Change is a challenging, complicated, and emotional process. In the business world, we don’t always want to confront the emotional side of change because it feels unpredictable and uncontrollable; yet we need people to drive our change initiatives. Whether your change is implementing a new technology, establishing data governance, or introducing analytics, the following recommendations will help you deal with people as stakeholders of change.
1. Define the purpose of the change
You must be able to express why the change is happening and understand what the change will mean to employees. For example, “A new target marketing campaign driven by analytics will give us an edge over the competition,” doesn’t connect the employee to the initiative. It is an organization-centric message. A better approach will link the message to areas of impact that employees can relate to. For instance, “We’ve projected that new target marketing capabilities will increase sales uplift in the double-digits. This puts us in a good position to make our commissions.” Understand and communicate the impact of the change. Does the change impact society, the customer, or a specific team or department? If so, how? Will the change impact “me” personally or professionally?
2. Allow for self-expression and feedback
According to a 2009 study published in the McKinsey Quarterly, when we are given the opportunity to choose for ourselves we are more committed to the outcome by a factor of five-to-one. Listen to employee comments, concerns, or suggestions. Allow staff members to shape their own messages about the change initiative. For example, the IT department is launching a new service request application for all employees (a large initiative). The members of IT department are the ones who can say why it was necessary and why it will help IT.The executive team and members of other departments can weigh in on why this is important for the company and what it will mean for rest of the organization. The resulting message about the new service application is peer-driven and not derived from top-down edict. This will have a positive impact on morale and buy-in as the initiative gets put into action.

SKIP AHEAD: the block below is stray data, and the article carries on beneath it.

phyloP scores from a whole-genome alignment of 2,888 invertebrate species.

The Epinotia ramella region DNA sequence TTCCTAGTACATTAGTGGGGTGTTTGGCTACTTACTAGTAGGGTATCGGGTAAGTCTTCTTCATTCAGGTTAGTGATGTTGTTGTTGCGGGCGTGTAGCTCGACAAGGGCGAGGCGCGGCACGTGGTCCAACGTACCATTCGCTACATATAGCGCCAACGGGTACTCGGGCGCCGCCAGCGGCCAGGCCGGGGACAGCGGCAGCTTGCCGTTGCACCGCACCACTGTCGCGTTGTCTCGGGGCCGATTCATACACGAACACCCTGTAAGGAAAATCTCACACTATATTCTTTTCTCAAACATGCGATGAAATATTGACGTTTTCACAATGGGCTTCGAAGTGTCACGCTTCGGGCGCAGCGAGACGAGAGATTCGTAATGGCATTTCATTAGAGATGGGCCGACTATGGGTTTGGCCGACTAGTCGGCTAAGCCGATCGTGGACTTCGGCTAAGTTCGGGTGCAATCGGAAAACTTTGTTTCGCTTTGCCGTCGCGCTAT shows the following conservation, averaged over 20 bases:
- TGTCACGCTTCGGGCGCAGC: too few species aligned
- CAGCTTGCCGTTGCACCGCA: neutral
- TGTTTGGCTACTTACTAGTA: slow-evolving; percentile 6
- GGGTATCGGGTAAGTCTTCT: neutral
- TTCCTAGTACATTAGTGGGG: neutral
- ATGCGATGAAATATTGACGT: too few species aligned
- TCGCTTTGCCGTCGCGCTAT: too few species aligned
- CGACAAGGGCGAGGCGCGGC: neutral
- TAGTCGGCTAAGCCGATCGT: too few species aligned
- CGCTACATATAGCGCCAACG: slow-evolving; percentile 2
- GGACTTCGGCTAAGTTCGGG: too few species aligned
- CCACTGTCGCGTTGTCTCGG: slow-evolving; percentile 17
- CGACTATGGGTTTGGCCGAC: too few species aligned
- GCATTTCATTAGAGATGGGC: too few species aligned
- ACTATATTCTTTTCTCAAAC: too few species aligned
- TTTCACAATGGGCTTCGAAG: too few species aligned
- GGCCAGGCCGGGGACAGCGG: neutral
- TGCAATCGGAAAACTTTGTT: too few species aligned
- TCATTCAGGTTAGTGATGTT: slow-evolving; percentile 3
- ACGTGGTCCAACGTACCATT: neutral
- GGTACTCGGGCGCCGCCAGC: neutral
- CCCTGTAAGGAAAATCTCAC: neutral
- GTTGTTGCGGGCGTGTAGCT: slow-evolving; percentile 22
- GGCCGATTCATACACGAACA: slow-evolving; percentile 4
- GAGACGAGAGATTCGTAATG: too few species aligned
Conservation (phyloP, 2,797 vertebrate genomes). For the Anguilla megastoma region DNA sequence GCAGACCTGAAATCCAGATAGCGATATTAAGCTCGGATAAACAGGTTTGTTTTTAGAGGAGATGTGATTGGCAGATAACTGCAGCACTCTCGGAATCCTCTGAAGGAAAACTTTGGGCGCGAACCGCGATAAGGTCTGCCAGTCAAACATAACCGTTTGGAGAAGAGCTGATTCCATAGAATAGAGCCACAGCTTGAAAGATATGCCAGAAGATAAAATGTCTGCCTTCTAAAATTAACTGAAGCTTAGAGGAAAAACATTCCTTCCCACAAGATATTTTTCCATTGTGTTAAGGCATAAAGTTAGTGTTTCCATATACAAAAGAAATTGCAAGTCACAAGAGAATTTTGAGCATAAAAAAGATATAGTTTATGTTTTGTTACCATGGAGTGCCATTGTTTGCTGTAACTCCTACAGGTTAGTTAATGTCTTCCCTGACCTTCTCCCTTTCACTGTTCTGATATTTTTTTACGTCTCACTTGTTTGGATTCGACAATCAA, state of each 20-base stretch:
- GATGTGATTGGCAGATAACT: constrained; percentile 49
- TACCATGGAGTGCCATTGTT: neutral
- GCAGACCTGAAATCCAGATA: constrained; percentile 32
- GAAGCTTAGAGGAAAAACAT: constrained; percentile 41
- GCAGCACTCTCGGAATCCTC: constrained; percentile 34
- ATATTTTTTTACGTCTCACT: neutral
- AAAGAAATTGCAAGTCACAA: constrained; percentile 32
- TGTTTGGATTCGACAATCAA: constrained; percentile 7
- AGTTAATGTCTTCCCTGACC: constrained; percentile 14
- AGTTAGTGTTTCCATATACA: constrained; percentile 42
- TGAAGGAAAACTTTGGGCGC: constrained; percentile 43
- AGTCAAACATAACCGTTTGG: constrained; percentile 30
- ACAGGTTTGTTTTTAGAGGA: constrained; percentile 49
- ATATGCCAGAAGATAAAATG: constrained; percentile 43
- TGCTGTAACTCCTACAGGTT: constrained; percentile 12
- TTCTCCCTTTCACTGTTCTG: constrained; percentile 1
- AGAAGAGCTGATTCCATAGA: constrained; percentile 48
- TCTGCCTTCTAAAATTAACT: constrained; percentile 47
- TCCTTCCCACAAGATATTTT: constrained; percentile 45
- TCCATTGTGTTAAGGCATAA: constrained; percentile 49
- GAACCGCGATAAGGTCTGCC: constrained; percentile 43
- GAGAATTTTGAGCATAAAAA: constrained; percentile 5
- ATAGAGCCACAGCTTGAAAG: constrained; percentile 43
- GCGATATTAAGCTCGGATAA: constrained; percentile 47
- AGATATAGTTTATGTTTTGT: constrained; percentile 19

3. Encourage self-reflection
We tend to be slightly biased and less self-critical when it comes to our own behavior. If you don’t know how you are really behaving or how your behavior is affecting others, then how can you be expected to behave differently? Maybe outwardly you are supporting the change initiative but your behaviors are not?
Self-assessment surveys and facilitated group conversations, which focus on your peers giving each other feedback, help people identify and reflect on their actions and behaviors. People in leadership positions should also participate in these activities. Executives and managers are highly visible in the organizational structure, and their commitment and communication of the message will influence people throughout the entire organization.
4. Pick the right “carrot”
Money is certainly a great motivator, but it is not the only one. When implementing a change you might “think outside the bank”: consider incentives that are personal and unexpected. ANZ bank sent a bottle of champagne to every employee thanking them for their contribution to the company’s “Perform, Grow, and Break-Out” program. The McKinsey study cites another banking executive who sent personal thank-you notes to employees on the first anniversary of the bank’s change management program. In both examples, the incentives were social rewards. They connected the employee to the company in a non-financial way, which resulted in higher satisfaction and increased commitment to their respective change programs.
5. Communicate and provide information in a consistent manner
Resistance often stems from confusion, misinformation, or a lack of information. Formalize a communication plan that includes the first two recommendations and considers the following questions:
- How will you connect with your employees as the change is occurring?
- Where can people get information about the project or program?
- Are the support mechanisms in place if someone has questions or has doubts?
- How will they know if their project is succeeding?
Regardless of the change you are trying to make, getting people to embrace change does not have to be as complicated as we make it out to be. The recommendations above keep your next change initiative people-friendly, thus increasing its likelihood of success.